Here are some things we've learned from rowing and sailing in Splinters...
Overall Good Performer
I've been delighted from our first sail with the performance of the rig. My not-so-experienced guess is that 100 square feet is enough sail, but not as much as she could handle -- a taller rig with a higher pointing gaff and overlapping headsail would probably be exciting, but also would be more likely to dump us in the water... I have to say, designing a rig from scratch with no experience at all is not something I'd recommend to anybody. I had no right to expect it to turn out as well as it has.
She handles all points of sail comfortably. I haven't detected any sign of lee helm or even significant weather helm. She just goes where you point her. As an experiment, you can usually take your hand off the tiller and it'll just hang there for a few seconds before beginning to round up gradually. (More evidence, I think, that the sail plan is fairly conservative for the hull.)
She works fine under main only. The helm is not noticeably heavier. Adding in the headsail makes her faster and lets her point a bit higher. The jib usually luffs before the main when pointing, seeing as the shrouds prevent sheeting it in as close as you can the main.
It's hard to compare our performance with other boats. We seem to hold our own against boats that are near us in size and proportion. We're faster than some boats that are smaller or carry only a single sail, such as Sunfish. Obviously a longer boat with enough sail will beat us if sailed well. Of course you only have to see those sailboards and catamarans screaming across the lake at 20 miles per hour to know that this is not ever going to be the fastest boat on the water!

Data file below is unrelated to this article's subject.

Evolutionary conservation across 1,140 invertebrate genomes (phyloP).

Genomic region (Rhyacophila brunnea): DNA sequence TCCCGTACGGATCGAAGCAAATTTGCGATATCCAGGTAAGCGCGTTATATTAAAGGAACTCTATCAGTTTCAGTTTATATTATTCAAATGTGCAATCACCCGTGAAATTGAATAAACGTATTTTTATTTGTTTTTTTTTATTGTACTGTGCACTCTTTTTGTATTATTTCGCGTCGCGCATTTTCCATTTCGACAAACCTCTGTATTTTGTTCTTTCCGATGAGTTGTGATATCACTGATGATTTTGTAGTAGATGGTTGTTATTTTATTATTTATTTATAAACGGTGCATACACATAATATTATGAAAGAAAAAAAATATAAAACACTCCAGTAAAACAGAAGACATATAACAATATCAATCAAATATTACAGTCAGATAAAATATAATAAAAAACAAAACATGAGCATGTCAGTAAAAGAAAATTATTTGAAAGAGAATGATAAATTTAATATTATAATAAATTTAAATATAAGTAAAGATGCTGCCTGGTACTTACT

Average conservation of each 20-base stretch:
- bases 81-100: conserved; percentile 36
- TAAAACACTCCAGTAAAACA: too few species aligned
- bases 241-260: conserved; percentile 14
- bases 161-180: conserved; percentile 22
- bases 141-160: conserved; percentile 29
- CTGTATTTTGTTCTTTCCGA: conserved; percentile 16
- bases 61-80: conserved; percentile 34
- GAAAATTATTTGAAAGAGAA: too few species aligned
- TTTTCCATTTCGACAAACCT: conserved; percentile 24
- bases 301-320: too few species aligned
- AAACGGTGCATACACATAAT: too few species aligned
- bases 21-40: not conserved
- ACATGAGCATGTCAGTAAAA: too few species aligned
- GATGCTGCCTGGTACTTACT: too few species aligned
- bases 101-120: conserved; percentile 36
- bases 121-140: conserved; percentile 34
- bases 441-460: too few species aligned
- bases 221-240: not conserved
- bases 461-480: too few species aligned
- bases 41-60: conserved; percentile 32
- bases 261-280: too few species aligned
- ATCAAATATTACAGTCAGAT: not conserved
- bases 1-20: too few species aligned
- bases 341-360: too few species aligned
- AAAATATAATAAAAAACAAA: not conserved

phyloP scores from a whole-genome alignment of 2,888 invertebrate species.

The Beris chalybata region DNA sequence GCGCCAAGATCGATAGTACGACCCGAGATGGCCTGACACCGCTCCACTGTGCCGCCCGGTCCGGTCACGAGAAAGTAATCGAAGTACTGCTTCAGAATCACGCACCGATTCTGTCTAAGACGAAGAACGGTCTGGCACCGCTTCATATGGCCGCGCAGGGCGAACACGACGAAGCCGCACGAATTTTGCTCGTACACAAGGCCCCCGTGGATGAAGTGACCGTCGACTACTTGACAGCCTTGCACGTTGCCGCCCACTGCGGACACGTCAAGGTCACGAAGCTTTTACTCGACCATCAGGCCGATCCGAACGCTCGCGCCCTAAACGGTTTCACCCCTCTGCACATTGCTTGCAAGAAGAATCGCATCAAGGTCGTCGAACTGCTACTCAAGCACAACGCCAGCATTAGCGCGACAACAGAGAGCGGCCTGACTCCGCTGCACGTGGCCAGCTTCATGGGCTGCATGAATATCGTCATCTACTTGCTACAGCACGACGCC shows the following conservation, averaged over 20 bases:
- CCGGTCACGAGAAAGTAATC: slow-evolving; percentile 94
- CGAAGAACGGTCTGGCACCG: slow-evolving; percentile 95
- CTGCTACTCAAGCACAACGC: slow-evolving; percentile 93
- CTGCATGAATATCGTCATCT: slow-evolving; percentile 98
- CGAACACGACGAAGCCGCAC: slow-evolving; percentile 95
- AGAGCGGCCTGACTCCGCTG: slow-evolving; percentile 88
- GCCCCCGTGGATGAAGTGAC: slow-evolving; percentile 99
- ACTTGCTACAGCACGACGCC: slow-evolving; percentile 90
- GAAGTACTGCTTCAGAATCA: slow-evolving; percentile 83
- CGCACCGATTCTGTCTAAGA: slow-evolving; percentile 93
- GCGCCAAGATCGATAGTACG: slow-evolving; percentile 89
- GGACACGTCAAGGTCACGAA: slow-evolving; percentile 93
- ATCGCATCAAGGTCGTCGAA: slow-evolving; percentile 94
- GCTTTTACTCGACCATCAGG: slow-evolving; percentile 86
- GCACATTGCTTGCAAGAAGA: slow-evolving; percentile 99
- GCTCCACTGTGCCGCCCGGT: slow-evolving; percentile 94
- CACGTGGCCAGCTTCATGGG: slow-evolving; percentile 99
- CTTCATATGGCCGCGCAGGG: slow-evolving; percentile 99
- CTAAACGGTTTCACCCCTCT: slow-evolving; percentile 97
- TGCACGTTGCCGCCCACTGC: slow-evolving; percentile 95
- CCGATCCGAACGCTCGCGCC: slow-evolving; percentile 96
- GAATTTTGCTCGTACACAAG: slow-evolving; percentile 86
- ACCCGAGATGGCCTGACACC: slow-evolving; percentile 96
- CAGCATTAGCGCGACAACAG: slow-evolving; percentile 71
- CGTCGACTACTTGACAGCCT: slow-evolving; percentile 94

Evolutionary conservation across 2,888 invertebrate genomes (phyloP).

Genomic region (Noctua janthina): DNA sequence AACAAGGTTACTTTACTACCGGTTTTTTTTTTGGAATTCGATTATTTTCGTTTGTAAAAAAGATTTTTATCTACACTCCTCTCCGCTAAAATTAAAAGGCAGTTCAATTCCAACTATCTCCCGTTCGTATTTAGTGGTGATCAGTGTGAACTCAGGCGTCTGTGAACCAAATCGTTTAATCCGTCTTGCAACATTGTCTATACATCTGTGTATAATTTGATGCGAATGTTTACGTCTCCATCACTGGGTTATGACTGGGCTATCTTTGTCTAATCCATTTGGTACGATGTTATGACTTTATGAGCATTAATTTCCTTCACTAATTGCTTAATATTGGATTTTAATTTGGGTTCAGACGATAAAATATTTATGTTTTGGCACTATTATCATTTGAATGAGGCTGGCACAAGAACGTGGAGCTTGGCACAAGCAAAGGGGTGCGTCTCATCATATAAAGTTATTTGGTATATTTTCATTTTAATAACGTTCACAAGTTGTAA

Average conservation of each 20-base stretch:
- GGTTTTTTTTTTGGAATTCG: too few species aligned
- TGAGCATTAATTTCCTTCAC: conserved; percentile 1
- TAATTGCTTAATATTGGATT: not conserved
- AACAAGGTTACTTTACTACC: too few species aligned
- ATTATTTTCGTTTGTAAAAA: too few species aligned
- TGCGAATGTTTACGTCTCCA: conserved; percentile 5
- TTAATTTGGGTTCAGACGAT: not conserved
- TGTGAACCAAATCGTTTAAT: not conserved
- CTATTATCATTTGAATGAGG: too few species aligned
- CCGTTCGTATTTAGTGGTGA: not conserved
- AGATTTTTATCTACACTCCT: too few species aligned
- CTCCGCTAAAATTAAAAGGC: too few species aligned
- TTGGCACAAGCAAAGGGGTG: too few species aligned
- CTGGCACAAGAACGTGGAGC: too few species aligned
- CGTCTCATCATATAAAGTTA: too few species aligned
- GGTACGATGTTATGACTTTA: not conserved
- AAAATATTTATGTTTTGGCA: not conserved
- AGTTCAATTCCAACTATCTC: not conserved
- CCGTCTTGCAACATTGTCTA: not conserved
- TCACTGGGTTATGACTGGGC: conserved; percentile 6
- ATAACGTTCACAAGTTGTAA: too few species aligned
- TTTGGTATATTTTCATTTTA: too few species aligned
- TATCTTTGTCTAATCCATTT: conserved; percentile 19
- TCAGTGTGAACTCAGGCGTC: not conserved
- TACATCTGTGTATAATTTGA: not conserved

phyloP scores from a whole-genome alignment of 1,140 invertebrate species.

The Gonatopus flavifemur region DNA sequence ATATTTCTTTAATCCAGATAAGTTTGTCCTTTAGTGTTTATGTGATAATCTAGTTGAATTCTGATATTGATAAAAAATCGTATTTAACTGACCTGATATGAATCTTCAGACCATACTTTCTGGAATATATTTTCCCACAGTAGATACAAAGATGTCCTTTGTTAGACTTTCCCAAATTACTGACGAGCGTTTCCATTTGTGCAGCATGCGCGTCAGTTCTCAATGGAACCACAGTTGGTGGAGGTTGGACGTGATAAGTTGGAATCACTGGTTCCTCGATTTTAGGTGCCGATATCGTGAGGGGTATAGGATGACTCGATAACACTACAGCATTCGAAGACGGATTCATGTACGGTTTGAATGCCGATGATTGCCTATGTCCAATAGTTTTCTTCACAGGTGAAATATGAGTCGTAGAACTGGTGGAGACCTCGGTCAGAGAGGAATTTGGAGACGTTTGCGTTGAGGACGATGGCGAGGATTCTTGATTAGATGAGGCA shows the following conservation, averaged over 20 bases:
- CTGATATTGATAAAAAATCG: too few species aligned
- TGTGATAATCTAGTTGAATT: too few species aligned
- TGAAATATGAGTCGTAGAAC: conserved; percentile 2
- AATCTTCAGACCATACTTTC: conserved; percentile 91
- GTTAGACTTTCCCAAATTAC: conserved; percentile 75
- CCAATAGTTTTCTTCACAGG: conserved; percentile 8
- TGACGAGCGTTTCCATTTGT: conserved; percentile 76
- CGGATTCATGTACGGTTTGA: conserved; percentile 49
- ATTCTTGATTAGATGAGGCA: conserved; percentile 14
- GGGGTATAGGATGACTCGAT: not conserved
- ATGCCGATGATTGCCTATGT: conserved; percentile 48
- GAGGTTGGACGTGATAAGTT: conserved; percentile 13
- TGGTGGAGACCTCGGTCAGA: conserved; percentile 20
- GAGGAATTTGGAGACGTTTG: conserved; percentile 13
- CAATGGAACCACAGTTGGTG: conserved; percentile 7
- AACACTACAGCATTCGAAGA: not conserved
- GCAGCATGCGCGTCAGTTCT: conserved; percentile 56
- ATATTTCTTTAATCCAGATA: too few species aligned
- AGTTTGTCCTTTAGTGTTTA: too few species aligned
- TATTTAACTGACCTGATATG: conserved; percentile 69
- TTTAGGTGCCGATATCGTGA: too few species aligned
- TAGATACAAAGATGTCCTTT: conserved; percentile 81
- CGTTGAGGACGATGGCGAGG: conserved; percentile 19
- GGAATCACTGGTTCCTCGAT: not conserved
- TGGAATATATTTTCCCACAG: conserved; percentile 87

So far I've only seen her trundling along in displacement mode. We still have to try her in a stiff breeze with full sails, but I have my doubts that she'll be able to get on plane.
Balance & Trim for Sail
The Weekend Skiff has a 4' beam, hard chines, and a centerboard. Our boat is a bit heavier overall than the designers expected, plus we cast 12 pounds of lead into the lower part of the dagger board. With all that, she's quite stable in the conditions we've experienced so far.
In light air you'll normally split your crew between port and starboard seats, leaning to leeward in order to help heel the boat. Otherwise it'll sit flat and work less well to windward. It's probably easier for the helmsman to sit on the downwind side, as she can sit back comfortably with her head against the boom while the crew sits on the upwind seat with their weight toward the middle of the boat. This way the crew doesn't have to crouch awkwardly under the boom.
When the wind is better, you'll both end up on the upwind side. When the wind is good, you'll find yourselves leaning out to windward, sheeting in the main, and wishing there was a tiller extension!
As the wind picks up even more you'll be letting out the sheet to keep her from taking water over the lee rail. There's no deck, so it'll come right in if you let yourself be overpowered. So far we've only taken a few little slops of water into the boat, except for a power boat wake one time... Oh, and an unintentional jibe...
Handling With Reefed Main
We have one set of reefing points about 18" from the foot of the main sail. On the next set of sails, I'm going to see to it they're a few inches lower, as taking that much of a bite out seems to leave the boat underpowered.
On her first time out with main only, a reef in, and a really stiff breeze, my daughter was with another one of her friends. She was afraid to sheet in the sail enough to really get moving. When she tried to come around, the boat stalled, fell back, and whipped around into an uncontrolled jibe. This happened several times until I was able to hail her from shore and talk her in. We beeched, dumped a considerable amount of water out, and I took her sodden friend's place so we could do some coaching.
Once she started sheeting it in harder, the boat moved normally and would come about reasonably well, if the wind held steady and we moved smartly enough. Adding in the jib only helped the boat work better. So with the reef in you need to sheet the main aggressively. There's not enough sail to blow you over and you have to keep your hull speed up if you're going to get the nose through the wind to tack.